It’s a fact: Being a young woman in this world is so hard. As the founder of a women’s health company, it’s my observation that the difficulty is in large part a result of the messages (and lack of certain messages) we send young girls about their bodies. And more specifically, there’s a huge deficit in the number of young women actively advocating for their health.
Women already have a raw deal when it comes to healthcare: Studies have shown that doctors across the board have a tendency not to take women’s pain seriously, undertreat them when they do mention symptoms and take a longer period of time to actually give them medication. Couple that with a woman’s age—“Oh, she’s 10! She’s overreacting!”—and it’s no wonder that so many young women and girls not only don’t get the help they need, but grow up thinking that they don’t deserve it in the first place.
But even before women attempt to access care, the knowledge they gain about their health and their bodies is basic at best. Most girls learn that there are going to be changes to their bodies—breast development, hair in new places and menstruation. (Many women I’ve spoken with over the years remember the moment they got that talk, and it usually involved a female family member handing them a box of tampons or pads and providing some cursory information.) What girls don’t get very much detail about is what those changes should and shouldn’t feel like. For example: Lumps in your breasts aren’t good; infected or ingrown hairs aren’t good; period cramps that are so bad you stay crumpled up on the floor for five days aren’t good. And to top it off, mental and emotional health are rarely part of the conversation.
But young women and girls don’t have to “just deal with it.” They have agency and opportunity to speak up and say what’s bothering them. But of course, saying that advocating for one’s health is important and doing it are two completely different things. Plus, so many adult women already don’t take charge of their health—so what’s the younger generation to do?
In my book HelloFlo: The Guide, Period, I strive to make health and wellness as easy as possible for young girls to understand. By getting this messaging out to them early—that their bodies are going through changes but they can still feel in control—I hope that we’ll see a way better-informed generation.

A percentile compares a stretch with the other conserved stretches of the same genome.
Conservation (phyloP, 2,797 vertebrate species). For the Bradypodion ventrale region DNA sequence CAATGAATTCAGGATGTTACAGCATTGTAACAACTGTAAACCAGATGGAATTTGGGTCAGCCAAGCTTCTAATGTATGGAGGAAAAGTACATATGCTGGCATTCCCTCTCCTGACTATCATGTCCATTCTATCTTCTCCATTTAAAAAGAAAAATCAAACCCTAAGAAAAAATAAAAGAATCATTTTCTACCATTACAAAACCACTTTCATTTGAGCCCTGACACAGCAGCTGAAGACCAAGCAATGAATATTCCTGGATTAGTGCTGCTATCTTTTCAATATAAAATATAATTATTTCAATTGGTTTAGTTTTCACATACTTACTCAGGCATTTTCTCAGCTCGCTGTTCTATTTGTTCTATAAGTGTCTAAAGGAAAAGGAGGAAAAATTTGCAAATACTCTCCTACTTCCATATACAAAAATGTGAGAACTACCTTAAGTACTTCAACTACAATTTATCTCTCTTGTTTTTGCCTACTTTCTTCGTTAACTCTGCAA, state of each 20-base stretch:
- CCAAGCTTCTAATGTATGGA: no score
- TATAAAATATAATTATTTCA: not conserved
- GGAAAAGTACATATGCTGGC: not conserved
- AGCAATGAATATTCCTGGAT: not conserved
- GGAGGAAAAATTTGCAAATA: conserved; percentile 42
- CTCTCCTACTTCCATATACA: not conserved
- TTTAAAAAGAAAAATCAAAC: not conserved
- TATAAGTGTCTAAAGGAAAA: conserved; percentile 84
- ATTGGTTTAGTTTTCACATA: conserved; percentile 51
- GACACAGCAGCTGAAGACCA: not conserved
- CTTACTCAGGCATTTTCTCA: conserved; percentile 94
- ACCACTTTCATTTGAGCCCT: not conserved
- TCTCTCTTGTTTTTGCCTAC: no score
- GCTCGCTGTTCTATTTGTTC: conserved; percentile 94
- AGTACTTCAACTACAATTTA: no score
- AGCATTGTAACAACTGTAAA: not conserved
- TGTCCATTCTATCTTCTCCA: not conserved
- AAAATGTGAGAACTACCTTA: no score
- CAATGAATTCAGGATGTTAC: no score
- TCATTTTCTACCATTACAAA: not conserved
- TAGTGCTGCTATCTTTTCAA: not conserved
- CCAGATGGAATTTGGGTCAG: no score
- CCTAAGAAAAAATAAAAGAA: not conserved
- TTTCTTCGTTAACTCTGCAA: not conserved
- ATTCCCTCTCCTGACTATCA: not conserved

Self-care and advocacy for girls and young women starts with the basics, like normalizing the changes they’re seeing and breaking down what’s happening to their bodies so that the process is less scary. PMS feels so different to every person who has a period—some experience no symptoms, while others may be taking medication and lying in bed for several days every month—but while a little bloating and cramps are expected, writhing in pain every 30 days is absolutely not something that a young girl should feel like is just “how it is.” She should seek medical assistance, and adults should believe her when she says she’s in serious pain.
This mission of self-advocacy also means educating young women on topics that aren’t necessarily fun to hear about, like doing breast self-exams to detect breast cancer or considering seeing a therapist if there are mental health concerns. Those are tough calls, but no one’s going to make them for young girls—and they won’t know that it’s their right unless we tell them.
The last big question, of course, is what we can all do going forward. An obvious step is taking care of yourself first and foremost to lead by example. Young girls copy what they see; if they notice older women they look up to openly discussing their health and what they’re doing to address problems, girls will do that, too. But on top of that, it’s about combating the messaging that these girls are getting elsewhere: Point out harsh stereotyping and inaccurate information, and encourage young women to buck the trend and take care of themselves.
We need young women and girls—now and in the future. Their health, and the questions they’re never told to ask, shouldn’t stop them.